Opening the envelope

Once the new subscriber is engaged enough to open the email they are typically greeted with an automated welcome email. As the recipient opens the email, the impressions continue to be developed. Some key areas to consider here to invoke a positive first impression:

  • Is it relevant to the new subscriber?
  • Is it valuable? Or useful?
  • Does the email render correctly?
  • Do the links work?
  • Is the messaging and content consistent with the brand values and with other channels such as the website?

This first email could be a double opt-in like this from Nuud:

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This email aims to confirm with the person that they want to continue to subscribe. Nuud does a great job of this here with a clear and straightforward email design. It doesn’t contain any other information or distractions; it is direct and transparent to the recipient the action they are being asked to take with the one CTA: ‘Yes, I want to subscribe’.

Afterwards (or this could be the first email if double-opt-in isn’t being used), there is a follow-up email, typically with a welcome and thank you message to confirm the new subscription. Similar to this example here from Patagonia:

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A welcome email also provides the opportunity to thank a new subscriber for signing up, start building upon the awareness of the organisation's brand values and offerings, and find out more about their new subscriber. In both scenarios, the email doesn't have to look automated. It can and should include your organisation's branding and logo, as demonstrated by the Nuud example above.

However, sometimes, an automated email looks robotic and scheduled. It needs branding and consistent messaging and provides limited value to the new subscriber. For example, I received this from a globally recognised brand only a week ago!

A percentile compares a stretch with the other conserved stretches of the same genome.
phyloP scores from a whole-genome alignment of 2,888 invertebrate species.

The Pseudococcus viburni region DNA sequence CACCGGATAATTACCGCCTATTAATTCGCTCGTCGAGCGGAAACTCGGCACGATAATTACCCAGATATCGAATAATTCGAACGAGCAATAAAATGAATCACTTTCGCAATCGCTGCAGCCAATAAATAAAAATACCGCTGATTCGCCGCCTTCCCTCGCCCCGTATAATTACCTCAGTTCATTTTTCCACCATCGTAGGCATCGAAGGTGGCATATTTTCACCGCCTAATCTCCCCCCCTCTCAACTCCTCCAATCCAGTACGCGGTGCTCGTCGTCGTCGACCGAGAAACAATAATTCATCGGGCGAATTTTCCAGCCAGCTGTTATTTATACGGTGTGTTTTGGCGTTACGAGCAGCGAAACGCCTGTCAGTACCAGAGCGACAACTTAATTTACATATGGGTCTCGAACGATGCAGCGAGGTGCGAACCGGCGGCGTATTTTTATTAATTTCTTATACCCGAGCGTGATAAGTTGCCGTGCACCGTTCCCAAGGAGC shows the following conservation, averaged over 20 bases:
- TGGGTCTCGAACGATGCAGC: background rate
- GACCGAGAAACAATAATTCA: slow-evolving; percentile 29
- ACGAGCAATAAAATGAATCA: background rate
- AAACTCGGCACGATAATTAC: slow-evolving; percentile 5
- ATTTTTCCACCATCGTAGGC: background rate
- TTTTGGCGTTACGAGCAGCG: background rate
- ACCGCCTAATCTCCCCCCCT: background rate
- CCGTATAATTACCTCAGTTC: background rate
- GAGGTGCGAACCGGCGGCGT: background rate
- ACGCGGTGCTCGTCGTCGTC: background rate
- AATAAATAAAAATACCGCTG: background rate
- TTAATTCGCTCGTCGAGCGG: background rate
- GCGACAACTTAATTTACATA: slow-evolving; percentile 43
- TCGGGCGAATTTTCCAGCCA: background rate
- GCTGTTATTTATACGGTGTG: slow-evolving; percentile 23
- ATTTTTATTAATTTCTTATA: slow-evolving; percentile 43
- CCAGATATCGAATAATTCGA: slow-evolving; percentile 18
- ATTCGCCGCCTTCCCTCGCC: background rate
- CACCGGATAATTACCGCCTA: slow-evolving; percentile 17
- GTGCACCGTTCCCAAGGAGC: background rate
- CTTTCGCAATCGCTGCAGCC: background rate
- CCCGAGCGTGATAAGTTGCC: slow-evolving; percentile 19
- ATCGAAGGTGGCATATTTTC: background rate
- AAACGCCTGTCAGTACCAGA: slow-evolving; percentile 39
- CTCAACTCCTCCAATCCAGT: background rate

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Having worked in marketing for 10+ years, there's little that shocks me apart from this. This example shocked me. It's 2024. It is the year of AI, and yet email marketing that looks like this is still being sent. My students asked me, "Why does the email look like this? I didn't even believe it was really from the brand!" There are few excuses with the vast amounts of technology available in email marketing and the array of pre-built templates available. Limited resources remain a challenge, but first impressions count for the most essential email marketing journey.

Okay, so what else is missing here? Trust. With the increasing levels of spam, which is now even prompting the mailbox providers to take actions into their own hands. Spam is becoming increasingly sophisticated and could look more like it comes from the brand than this email. I received an email only last week from a highly recognised brand I frequently use to run my agency; it even looked like it came from them and used an incredibly similar domain, but it wasn’t the organisation I use. It was a spammer pretending to be that organisation. This area should be a top priority for all organisations because the risk to your subscribers and reputation damage to an organisation is high. Again, we want our emails to reflect our organisation’s brand and to look like they were sent from us, no matter the system used to send the email.

Clicking for more

This impression continues when a subscriber clicks through the email. The important focus here is to ensure there is consistency between the email content, design, and information on the web page which the subscriber will now land on. How is that new subscriber greeted when they land on the website? Are they recognised or greeted somehow, or do they now enter as a brand new visitor? This is all adds to the first impressions being created.